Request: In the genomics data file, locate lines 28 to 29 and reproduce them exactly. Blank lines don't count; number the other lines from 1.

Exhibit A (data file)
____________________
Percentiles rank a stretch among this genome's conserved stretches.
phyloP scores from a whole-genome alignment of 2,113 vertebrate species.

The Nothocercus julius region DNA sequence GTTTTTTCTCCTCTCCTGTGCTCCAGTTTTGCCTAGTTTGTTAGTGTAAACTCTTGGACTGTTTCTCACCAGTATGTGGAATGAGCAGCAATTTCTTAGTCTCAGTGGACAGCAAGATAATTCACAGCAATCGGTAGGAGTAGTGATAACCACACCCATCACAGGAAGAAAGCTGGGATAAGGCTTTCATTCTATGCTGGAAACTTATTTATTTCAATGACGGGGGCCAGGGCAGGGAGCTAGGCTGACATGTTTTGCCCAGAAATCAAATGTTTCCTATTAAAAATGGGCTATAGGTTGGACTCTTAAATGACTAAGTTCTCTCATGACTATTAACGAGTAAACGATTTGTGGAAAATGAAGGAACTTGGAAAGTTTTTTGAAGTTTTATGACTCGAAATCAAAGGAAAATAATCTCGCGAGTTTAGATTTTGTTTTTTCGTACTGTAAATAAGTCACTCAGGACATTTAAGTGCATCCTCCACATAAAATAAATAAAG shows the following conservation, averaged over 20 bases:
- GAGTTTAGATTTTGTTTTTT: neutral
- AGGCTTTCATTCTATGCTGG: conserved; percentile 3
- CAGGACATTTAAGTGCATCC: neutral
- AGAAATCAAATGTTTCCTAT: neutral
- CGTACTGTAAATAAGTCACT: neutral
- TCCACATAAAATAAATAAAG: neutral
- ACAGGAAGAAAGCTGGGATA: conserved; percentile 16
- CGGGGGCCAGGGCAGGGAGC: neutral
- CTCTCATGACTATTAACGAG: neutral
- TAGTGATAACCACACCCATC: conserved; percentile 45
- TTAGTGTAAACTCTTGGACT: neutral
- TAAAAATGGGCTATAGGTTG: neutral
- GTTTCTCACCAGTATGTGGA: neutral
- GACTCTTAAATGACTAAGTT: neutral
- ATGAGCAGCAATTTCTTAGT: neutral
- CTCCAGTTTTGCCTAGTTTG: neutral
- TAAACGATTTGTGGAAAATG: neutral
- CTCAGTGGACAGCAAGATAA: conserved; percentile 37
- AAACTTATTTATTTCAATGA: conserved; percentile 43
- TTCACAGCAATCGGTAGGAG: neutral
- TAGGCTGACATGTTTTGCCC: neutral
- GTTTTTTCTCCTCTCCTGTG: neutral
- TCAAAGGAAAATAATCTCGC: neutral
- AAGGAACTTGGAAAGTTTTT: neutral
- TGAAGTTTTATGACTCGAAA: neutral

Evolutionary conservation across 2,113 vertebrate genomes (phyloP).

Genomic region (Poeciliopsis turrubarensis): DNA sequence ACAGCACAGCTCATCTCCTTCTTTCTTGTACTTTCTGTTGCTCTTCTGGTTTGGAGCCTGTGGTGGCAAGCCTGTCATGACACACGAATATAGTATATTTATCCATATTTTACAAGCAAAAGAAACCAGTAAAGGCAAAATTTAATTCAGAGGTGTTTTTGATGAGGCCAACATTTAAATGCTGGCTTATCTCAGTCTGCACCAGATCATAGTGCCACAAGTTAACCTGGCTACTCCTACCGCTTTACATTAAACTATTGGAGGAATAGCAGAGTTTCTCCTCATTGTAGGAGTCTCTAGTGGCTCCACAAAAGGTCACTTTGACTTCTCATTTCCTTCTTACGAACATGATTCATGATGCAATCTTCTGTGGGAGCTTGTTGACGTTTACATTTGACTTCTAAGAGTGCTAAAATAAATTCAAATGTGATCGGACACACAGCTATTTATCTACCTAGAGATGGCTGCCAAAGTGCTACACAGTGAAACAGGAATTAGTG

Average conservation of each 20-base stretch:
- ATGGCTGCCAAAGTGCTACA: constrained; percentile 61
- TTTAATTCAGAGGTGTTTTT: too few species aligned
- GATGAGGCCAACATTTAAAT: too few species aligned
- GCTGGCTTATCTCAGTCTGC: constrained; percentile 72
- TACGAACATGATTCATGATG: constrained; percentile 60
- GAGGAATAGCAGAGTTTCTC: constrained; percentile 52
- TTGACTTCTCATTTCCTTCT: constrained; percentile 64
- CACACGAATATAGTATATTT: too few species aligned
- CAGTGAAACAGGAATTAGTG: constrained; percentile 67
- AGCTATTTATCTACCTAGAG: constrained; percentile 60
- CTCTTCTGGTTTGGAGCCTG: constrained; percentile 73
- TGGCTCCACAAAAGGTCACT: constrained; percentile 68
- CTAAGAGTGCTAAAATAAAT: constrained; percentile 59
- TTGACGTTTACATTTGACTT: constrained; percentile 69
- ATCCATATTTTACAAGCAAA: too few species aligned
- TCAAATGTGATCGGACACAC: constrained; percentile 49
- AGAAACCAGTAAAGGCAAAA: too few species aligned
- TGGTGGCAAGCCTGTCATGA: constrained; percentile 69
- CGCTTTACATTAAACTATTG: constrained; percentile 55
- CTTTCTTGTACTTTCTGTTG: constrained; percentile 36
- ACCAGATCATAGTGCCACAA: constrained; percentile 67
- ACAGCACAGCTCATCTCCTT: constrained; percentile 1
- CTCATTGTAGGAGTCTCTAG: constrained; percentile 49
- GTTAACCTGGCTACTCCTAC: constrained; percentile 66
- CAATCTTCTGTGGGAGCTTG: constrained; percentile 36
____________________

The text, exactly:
- TGAAGTTTTATGACTCGAAA: neutral

Evolutionary conservation across 2,113 vertebrate genomes (phyloP).